Whilst you might think that oxygen would be lower the deeper you go, this is only partially true. The deep water is generally colder than upper layers, and cold water holds more oxygen . Meanwhile, aerobic (oxygen using) bacteria feed on the marine snow, using up oxygen in the process; but most marine snow is consumed fairly high up. So deeper, colder waters may hold more oxygen than the layers above, because the water is colder and there is less marine snow to be consumed.

Anyway, the Vampire Squid is well adapted to these conditions. Its blood pigments bind oxygen far more effectively than the compounds present in other animals, and it has large gills, to soak up as much oxygen as possible. It also has a generally slow and sedate lifestyle, which reduces oxygen loss. Although it can be agile, this only occurs over short distances, and most of the time it just drifts through the waters.

So, it isn’t from hell. Nor, indeed, is it a vampire; instead, it feeds, uniquely amongst cephlapods, on small dead animals, excrement, and other organic waste, rather than living prey. As its arms are connected by a web of flesh, the vampire squid captures food by dangling long (up to eight times the length of the animal’s football sized body) filaments through the water, to which marine snow sticks. The vampire squid then transfers the food to its ‘web’, where is is covered in mucus, collected into larger and larger amounts, and eventually swallowed, which perhaps is the first time the words ‘vampire’, ‘squid’ and ‘web’ have been used in a sentence which was not immediately followed by screaming. Although this diet may not be that nutritious, it at least means it doesn’t use up that much energy. Indeed, even its predator avoidance tactics are a tad lazy. When threatened by predators, it wraps itself in its web, making it appear larger and covered with spikes. As well as this, bioluminiscent patches on the tips of its arms glow blue, confusing predators. Finally, if ‘turning into a spikey deathball’ and ‘trippy light show’ don’t work, it simply squirts out a cloud of mucus, mixed with bioluminiscent bacteria, and escapes in the confusion.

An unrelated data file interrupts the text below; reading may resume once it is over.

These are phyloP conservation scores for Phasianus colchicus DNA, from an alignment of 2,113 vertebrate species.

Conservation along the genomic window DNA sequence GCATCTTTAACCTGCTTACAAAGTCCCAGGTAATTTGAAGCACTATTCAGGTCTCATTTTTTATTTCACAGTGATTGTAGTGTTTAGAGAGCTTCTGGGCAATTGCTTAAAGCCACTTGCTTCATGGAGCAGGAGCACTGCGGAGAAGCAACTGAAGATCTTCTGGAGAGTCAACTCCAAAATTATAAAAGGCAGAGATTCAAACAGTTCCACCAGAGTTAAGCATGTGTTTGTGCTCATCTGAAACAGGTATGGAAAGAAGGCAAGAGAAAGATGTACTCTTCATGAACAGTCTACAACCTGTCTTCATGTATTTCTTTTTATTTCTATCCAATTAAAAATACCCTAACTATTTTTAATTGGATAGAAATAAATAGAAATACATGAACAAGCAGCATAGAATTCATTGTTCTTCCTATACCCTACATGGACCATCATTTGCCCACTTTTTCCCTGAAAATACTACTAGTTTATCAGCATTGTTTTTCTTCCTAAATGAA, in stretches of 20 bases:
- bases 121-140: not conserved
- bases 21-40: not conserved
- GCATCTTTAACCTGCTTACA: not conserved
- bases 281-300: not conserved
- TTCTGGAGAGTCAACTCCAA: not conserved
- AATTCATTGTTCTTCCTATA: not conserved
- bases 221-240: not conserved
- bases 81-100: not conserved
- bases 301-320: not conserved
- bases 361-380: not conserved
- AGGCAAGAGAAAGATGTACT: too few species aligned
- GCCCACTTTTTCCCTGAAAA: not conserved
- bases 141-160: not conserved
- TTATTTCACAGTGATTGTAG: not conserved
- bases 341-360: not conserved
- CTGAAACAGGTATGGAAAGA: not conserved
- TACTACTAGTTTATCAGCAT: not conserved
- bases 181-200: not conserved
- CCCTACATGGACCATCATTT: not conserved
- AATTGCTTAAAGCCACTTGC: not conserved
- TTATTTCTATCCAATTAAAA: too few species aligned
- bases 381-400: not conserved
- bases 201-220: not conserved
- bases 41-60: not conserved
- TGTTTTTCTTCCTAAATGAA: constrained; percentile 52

A vampire squid almost looking cute. (Photo: National Geographic).

A vampire squid looking rather less cute. (Photo: mythsmadereal.blogspot).

Finally, it isn’t actually a squid. It has eight arms, but is not an octopus either, although it is more closely related to them. Instead, it is in a group called the Vampyromorphida which consists entirely of this species and a number of extinct ones.

Again, scientists favour the ‘Cthulhu’ theory.

 

 

In short, the name ‘Vampire Squid from Hell’ scores 0/3 for accuracy, but 100/10 for nightmarish visions. And after all, isn’t promoting a sense of dark horror the main point of taxonomy?

Again, a number of good sources are:

http://www.thecephalopodpage.org/vsfh.php

http://www.thecephalopodpage.org/vampy.php

http://www.newscientist.com/article/dn22299-vampire-squid-from-hell-eats-faeces-to-survive-depths.html#.VAjS7PldU2Y

http://news.nationalgeographic.com/news/2010/01/100203-squid-vampire-threatened-video/

https://www.youtube.com/watch?v=S3CJIKKSUpg